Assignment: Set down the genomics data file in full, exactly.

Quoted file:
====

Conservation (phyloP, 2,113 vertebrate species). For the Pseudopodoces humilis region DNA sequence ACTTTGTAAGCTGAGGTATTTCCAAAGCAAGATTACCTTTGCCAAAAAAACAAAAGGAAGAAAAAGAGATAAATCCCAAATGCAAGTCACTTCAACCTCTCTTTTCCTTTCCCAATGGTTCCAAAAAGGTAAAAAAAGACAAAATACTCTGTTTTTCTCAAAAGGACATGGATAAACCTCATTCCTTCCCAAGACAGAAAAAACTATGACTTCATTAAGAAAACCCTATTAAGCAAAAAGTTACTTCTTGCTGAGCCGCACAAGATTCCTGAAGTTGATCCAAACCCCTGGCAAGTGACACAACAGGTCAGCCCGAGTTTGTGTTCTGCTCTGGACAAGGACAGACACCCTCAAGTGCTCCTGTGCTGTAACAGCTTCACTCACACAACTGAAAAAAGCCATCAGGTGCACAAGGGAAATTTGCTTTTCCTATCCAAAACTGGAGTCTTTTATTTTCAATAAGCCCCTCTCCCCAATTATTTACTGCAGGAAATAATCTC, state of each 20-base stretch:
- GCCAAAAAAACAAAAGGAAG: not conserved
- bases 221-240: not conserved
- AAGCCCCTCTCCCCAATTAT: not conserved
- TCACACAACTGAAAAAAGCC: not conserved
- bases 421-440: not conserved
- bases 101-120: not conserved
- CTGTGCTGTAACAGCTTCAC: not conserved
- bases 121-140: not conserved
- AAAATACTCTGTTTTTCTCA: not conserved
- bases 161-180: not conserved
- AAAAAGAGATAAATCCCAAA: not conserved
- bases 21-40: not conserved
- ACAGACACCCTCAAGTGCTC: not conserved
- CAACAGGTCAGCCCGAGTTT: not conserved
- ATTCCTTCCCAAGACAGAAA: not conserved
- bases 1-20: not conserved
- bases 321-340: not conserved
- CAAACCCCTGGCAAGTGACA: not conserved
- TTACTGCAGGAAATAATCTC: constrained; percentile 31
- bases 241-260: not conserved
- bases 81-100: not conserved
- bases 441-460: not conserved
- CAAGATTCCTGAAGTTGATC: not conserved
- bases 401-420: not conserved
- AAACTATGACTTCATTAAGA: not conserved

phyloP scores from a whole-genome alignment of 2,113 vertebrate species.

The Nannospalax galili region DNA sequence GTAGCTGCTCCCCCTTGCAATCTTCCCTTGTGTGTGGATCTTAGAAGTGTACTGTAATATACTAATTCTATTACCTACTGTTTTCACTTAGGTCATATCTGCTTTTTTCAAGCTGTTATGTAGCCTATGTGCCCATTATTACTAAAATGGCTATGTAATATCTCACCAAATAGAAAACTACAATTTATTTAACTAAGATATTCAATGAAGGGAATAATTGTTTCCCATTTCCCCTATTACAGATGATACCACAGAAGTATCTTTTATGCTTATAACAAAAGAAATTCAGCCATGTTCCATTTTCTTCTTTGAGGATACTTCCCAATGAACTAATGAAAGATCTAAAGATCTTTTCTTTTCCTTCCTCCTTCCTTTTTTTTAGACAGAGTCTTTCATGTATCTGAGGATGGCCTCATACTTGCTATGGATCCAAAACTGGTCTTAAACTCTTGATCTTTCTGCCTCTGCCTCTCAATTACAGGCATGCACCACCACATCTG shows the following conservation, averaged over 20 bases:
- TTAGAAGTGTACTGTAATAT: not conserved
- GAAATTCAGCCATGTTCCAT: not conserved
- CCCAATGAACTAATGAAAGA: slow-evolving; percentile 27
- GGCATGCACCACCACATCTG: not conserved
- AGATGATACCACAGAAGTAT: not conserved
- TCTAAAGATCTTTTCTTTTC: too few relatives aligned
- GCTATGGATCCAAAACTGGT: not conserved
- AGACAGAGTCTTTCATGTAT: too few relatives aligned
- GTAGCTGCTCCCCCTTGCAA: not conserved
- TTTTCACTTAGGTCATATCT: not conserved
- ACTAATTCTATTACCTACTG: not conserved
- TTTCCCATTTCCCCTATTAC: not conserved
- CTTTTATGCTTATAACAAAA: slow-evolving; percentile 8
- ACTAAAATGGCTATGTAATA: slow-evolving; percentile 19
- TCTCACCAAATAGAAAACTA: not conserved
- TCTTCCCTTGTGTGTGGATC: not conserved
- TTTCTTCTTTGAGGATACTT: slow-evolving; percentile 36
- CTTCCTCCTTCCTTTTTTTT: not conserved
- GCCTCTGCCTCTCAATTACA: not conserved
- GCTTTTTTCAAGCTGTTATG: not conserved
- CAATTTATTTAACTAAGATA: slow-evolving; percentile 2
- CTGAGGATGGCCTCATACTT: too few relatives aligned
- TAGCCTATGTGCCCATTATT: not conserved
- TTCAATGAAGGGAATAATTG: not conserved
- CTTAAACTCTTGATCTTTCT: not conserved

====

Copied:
Conservation (phyloP, 2,113 vertebrate species). For the Pseudopodoces humilis region DNA sequence ACTTTGTAAGCTGAGGTATTTCCAAAGCAAGATTACCTTTGCCAAAAAAACAAAAGGAAGAAAAAGAGATAAATCCCAAATGCAAGTCACTTCAACCTCTCTTTTCCTTTCCCAATGGTTCCAAAAAGGTAAAAAAAGACAAAATACTCTGTTTTTCTCAAAAGGACATGGATAAACCTCATTCCTTCCCAAGACAGAAAAAACTATGACTTCATTAAGAAAACCCTATTAAGCAAAAAGTTACTTCTTGCTGAGCCGCACAAGATTCCTGAAGTTGATCCAAACCCCTGGCAAGTGACACAACAGGTCAGCCCGAGTTTGTGTTCTGCTCTGGACAAGGACAGACACCCTCAAGTGCTCCTGTGCTGTAACAGCTTCACTCACACAACTGAAAAAAGCCATCAGGTGCACAAGGGAAATTTGCTTTTCCTATCCAAAACTGGAGTCTTTTATTTTCAATAAGCCCCTCTCCCCAATTATTTACTGCAGGAAATAATCTC, state of each 20-base stretch:
- GCCAAAAAAACAAAAGGAAG: not conserved
- bases 221-240: not conserved
- AAGCCCCTCTCCCCAATTAT: not conserved
- TCACACAACTGAAAAAAGCC: not conserved
- bases 421-440: not conserved
- bases 101-120: not conserved
- CTGTGCTGTAACAGCTTCAC: not conserved
- bases 121-140: not conserved
- AAAATACTCTGTTTTTCTCA: not conserved
- bases 161-180: not conserved
- AAAAAGAGATAAATCCCAAA: not conserved
- bases 21-40: not conserved
- ACAGACACCCTCAAGTGCTC: not conserved
- CAACAGGTCAGCCCGAGTTT: not conserved
- ATTCCTTCCCAAGACAGAAA: not conserved
- bases 1-20: not conserved
- bases 321-340: not conserved
- CAAACCCCTGGCAAGTGACA: not conserved
- TTACTGCAGGAAATAATCTC: constrained; percentile 31
- bases 241-260: not conserved
- bases 81-100: not conserved
- bases 441-460: not conserved
- CAAGATTCCTGAAGTTGATC: not conserved
- bases 401-420: not conserved
- AAACTATGACTTCATTAAGA: not conserved

phyloP scores from a whole-genome alignment of 2,113 vertebrate species.

The Nannospalax galili region DNA sequence GTAGCTGCTCCCCCTTGCAATCTTCCCTTGTGTGTGGATCTTAGAAGTGTACTGTAATATACTAATTCTATTACCTACTGTTTTCACTTAGGTCATATCTGCTTTTTTCAAGCTGTTATGTAGCCTATGTGCCCATTATTACTAAAATGGCTATGTAATATCTCACCAAATAGAAAACTACAATTTATTTAACTAAGATATTCAATGAAGGGAATAATTGTTTCCCATTTCCCCTATTACAGATGATACCACAGAAGTATCTTTTATGCTTATAACAAAAGAAATTCAGCCATGTTCCATTTTCTTCTTTGAGGATACTTCCCAATGAACTAATGAAAGATCTAAAGATCTTTTCTTTTCCTTCCTCCTTCCTTTTTTTTAGACAGAGTCTTTCATGTATCTGAGGATGGCCTCATACTTGCTATGGATCCAAAACTGGTCTTAAACTCTTGATCTTTCTGCCTCTGCCTCTCAATTACAGGCATGCACCACCACATCTG shows the following conservation, averaged over 20 bases:
- TTAGAAGTGTACTGTAATAT: not conserved
- GAAATTCAGCCATGTTCCAT: not conserved
- CCCAATGAACTAATGAAAGA: slow-evolving; percentile 27
- GGCATGCACCACCACATCTG: not conserved
- AGATGATACCACAGAAGTAT: not conserved
- TCTAAAGATCTTTTCTTTTC: too few relatives aligned
- GCTATGGATCCAAAACTGGT: not conserved
- AGACAGAGTCTTTCATGTAT: too few relatives aligned
- GTAGCTGCTCCCCCTTGCAA: not conserved
- TTTTCACTTAGGTCATATCT: not conserved
- ACTAATTCTATTACCTACTG: not conserved
- TTTCCCATTTCCCCTATTAC: not conserved
- CTTTTATGCTTATAACAAAA: slow-evolving; percentile 8
- ACTAAAATGGCTATGTAATA: slow-evolving; percentile 19
- TCTCACCAAATAGAAAACTA: not conserved
- TCTTCCCTTGTGTGTGGATC: not conserved
- TTTCTTCTTTGAGGATACTT: slow-evolving; percentile 36
- CTTCCTCCTTCCTTTTTTTT: not conserved
- GCCTCTGCCTCTCAATTACA: not conserved
- GCTTTTTTCAAGCTGTTATG: not conserved
- CAATTTATTTAACTAAGATA: slow-evolving; percentile 2
- CTGAGGATGGCCTCATACTT: too few relatives aligned
- TAGCCTATGTGCCCATTATT: not conserved
- TTCAATGAAGGGAATAATTG: not conserved
- CTTAAACTCTTGATCTTTCT: not conserved